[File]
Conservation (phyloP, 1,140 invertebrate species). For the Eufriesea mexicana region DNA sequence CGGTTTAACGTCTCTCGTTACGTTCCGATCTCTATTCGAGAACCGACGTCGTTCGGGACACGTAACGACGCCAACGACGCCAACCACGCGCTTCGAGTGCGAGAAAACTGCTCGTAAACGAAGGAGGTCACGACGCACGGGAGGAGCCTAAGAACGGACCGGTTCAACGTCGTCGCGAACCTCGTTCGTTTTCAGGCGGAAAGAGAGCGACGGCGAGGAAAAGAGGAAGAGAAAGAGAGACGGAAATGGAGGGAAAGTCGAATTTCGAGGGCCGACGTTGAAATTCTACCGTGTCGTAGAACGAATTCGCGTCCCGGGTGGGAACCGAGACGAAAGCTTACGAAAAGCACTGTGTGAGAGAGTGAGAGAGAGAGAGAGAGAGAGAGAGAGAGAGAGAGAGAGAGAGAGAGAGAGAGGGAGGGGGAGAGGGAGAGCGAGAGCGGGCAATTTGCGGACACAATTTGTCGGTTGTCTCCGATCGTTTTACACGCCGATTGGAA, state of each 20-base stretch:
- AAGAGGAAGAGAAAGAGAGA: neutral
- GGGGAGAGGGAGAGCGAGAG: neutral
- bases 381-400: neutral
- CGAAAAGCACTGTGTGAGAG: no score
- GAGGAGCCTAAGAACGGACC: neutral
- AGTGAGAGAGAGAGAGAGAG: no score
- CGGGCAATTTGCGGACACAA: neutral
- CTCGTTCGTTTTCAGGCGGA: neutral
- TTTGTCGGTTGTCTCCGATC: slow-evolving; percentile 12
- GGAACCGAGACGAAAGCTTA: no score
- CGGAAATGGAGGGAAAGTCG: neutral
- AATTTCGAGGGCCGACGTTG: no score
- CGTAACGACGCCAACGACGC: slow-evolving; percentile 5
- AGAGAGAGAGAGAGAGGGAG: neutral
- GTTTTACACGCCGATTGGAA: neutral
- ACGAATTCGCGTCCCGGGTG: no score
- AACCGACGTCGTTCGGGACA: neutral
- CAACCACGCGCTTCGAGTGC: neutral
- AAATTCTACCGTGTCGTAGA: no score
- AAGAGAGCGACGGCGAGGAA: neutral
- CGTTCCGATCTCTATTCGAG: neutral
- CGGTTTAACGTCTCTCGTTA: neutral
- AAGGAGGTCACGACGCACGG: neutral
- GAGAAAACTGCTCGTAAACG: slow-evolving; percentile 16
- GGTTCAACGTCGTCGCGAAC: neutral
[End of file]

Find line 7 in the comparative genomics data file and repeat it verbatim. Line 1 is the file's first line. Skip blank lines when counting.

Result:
- AGTGAGAGAGAGAGAGAGAG: no score